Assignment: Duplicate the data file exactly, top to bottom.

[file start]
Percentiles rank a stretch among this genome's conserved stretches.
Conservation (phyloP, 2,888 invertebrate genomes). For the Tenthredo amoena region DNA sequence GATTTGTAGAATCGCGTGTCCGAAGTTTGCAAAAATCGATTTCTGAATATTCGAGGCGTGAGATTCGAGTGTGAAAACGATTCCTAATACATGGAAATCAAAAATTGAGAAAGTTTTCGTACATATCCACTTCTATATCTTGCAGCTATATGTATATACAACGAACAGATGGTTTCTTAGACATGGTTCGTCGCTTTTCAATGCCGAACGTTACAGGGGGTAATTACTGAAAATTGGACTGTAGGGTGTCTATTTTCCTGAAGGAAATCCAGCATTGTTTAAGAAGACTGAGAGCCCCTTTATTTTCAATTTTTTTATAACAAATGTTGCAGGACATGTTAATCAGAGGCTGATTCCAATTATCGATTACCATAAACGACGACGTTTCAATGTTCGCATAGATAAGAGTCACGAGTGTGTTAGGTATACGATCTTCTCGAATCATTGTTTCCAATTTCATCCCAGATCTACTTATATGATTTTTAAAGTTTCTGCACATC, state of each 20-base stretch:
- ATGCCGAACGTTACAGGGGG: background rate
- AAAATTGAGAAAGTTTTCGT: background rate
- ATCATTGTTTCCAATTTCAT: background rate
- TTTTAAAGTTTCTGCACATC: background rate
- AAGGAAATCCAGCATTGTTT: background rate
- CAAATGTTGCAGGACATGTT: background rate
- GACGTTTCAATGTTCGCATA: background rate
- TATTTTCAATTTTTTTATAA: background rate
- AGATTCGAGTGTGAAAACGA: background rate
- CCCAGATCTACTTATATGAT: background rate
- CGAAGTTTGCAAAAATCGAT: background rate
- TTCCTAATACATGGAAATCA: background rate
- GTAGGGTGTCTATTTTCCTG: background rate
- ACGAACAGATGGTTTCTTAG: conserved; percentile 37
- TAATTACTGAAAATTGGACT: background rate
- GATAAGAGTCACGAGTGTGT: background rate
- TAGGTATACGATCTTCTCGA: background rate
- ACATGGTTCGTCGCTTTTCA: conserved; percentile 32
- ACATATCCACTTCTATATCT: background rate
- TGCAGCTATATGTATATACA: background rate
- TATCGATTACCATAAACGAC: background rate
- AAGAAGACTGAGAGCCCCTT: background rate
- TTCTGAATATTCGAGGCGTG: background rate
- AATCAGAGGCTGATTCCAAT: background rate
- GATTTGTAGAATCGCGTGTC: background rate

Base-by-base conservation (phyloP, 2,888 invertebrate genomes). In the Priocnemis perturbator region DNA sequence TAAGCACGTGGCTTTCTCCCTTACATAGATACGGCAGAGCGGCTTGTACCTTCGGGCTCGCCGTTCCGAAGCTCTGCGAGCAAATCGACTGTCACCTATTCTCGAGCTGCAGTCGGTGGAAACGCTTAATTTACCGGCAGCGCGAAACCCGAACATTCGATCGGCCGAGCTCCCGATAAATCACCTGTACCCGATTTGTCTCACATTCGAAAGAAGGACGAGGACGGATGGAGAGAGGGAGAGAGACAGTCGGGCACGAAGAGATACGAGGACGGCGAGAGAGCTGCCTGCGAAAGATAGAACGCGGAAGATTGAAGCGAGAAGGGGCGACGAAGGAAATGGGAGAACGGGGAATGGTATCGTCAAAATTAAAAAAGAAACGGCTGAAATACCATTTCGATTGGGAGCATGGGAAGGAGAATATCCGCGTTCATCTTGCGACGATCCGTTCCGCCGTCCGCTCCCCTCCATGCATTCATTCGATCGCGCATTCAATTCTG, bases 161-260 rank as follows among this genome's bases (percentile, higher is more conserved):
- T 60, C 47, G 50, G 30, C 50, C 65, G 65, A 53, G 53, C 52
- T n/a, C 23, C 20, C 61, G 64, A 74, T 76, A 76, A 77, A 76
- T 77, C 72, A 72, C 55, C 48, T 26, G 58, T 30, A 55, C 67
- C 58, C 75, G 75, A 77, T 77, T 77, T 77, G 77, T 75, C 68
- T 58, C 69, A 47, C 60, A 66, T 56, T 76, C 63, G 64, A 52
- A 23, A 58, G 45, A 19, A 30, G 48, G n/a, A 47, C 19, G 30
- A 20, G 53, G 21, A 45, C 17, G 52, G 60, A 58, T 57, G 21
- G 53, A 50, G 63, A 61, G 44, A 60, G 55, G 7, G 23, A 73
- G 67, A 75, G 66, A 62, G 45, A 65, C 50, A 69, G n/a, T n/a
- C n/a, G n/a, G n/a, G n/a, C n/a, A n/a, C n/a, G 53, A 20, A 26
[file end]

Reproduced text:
Percentiles rank a stretch among this genome's conserved stretches.
Conservation (phyloP, 2,888 invertebrate genomes). For the Tenthredo amoena region DNA sequence GATTTGTAGAATCGCGTGTCCGAAGTTTGCAAAAATCGATTTCTGAATATTCGAGGCGTGAGATTCGAGTGTGAAAACGATTCCTAATACATGGAAATCAAAAATTGAGAAAGTTTTCGTACATATCCACTTCTATATCTTGCAGCTATATGTATATACAACGAACAGATGGTTTCTTAGACATGGTTCGTCGCTTTTCAATGCCGAACGTTACAGGGGGTAATTACTGAAAATTGGACTGTAGGGTGTCTATTTTCCTGAAGGAAATCCAGCATTGTTTAAGAAGACTGAGAGCCCCTTTATTTTCAATTTTTTTATAACAAATGTTGCAGGACATGTTAATCAGAGGCTGATTCCAATTATCGATTACCATAAACGACGACGTTTCAATGTTCGCATAGATAAGAGTCACGAGTGTGTTAGGTATACGATCTTCTCGAATCATTGTTTCCAATTTCATCCCAGATCTACTTATATGATTTTTAAAGTTTCTGCACATC, state of each 20-base stretch:
- ATGCCGAACGTTACAGGGGG: background rate
- AAAATTGAGAAAGTTTTCGT: background rate
- ATCATTGTTTCCAATTTCAT: background rate
- TTTTAAAGTTTCTGCACATC: background rate
- AAGGAAATCCAGCATTGTTT: background rate
- CAAATGTTGCAGGACATGTT: background rate
- GACGTTTCAATGTTCGCATA: background rate
- TATTTTCAATTTTTTTATAA: background rate
- AGATTCGAGTGTGAAAACGA: background rate
- CCCAGATCTACTTATATGAT: background rate
- CGAAGTTTGCAAAAATCGAT: background rate
- TTCCTAATACATGGAAATCA: background rate
- GTAGGGTGTCTATTTTCCTG: background rate
- ACGAACAGATGGTTTCTTAG: conserved; percentile 37
- TAATTACTGAAAATTGGACT: background rate
- GATAAGAGTCACGAGTGTGT: background rate
- TAGGTATACGATCTTCTCGA: background rate
- ACATGGTTCGTCGCTTTTCA: conserved; percentile 32
- ACATATCCACTTCTATATCT: background rate
- TGCAGCTATATGTATATACA: background rate
- TATCGATTACCATAAACGAC: background rate
- AAGAAGACTGAGAGCCCCTT: background rate
- TTCTGAATATTCGAGGCGTG: background rate
- AATCAGAGGCTGATTCCAAT: background rate
- GATTTGTAGAATCGCGTGTC: background rate

Base-by-base conservation (phyloP, 2,888 invertebrate genomes). In the Priocnemis perturbator region DNA sequence TAAGCACGTGGCTTTCTCCCTTACATAGATACGGCAGAGCGGCTTGTACCTTCGGGCTCGCCGTTCCGAAGCTCTGCGAGCAAATCGACTGTCACCTATTCTCGAGCTGCAGTCGGTGGAAACGCTTAATTTACCGGCAGCGCGAAACCCGAACATTCGATCGGCCGAGCTCCCGATAAATCACCTGTACCCGATTTGTCTCACATTCGAAAGAAGGACGAGGACGGATGGAGAGAGGGAGAGAGACAGTCGGGCACGAAGAGATACGAGGACGGCGAGAGAGCTGCCTGCGAAAGATAGAACGCGGAAGATTGAAGCGAGAAGGGGCGACGAAGGAAATGGGAGAACGGGGAATGGTATCGTCAAAATTAAAAAAGAAACGGCTGAAATACCATTTCGATTGGGAGCATGGGAAGGAGAATATCCGCGTTCATCTTGCGACGATCCGTTCCGCCGTCCGCTCCCCTCCATGCATTCATTCGATCGCGCATTCAATTCTG, bases 161-260 rank as follows among this genome's bases (percentile, higher is more conserved):
- T 60, C 47, G 50, G 30, C 50, C 65, G 65, A 53, G 53, C 52
- T n/a, C 23, C 20, C 61, G 64, A 74, T 76, A 76, A 77, A 76
- T 77, C 72, A 72, C 55, C 48, T 26, G 58, T 30, A 55, C 67
- C 58, C 75, G 75, A 77, T 77, T 77, T 77, G 77, T 75, C 68
- T 58, C 69, A 47, C 60, A 66, T 56, T 76, C 63, G 64, A 52
- A 23, A 58, G 45, A 19, A 30, G 48, G n/a, A 47, C 19, G 30
- A 20, G 53, G 21, A 45, C 17, G 52, G 60, A 58, T 57, G 21
- G 53, A 50, G 63, A 61, G 44, A 60, G 55, G 7, G 23, A 73
- G 67, A 75, G 66, A 62, G 45, A 65, C 50, A 69, G n/a, T n/a
- C n/a, G n/a, G n/a, G n/a, C n/a, A n/a, C n/a, G 53, A 20, A 26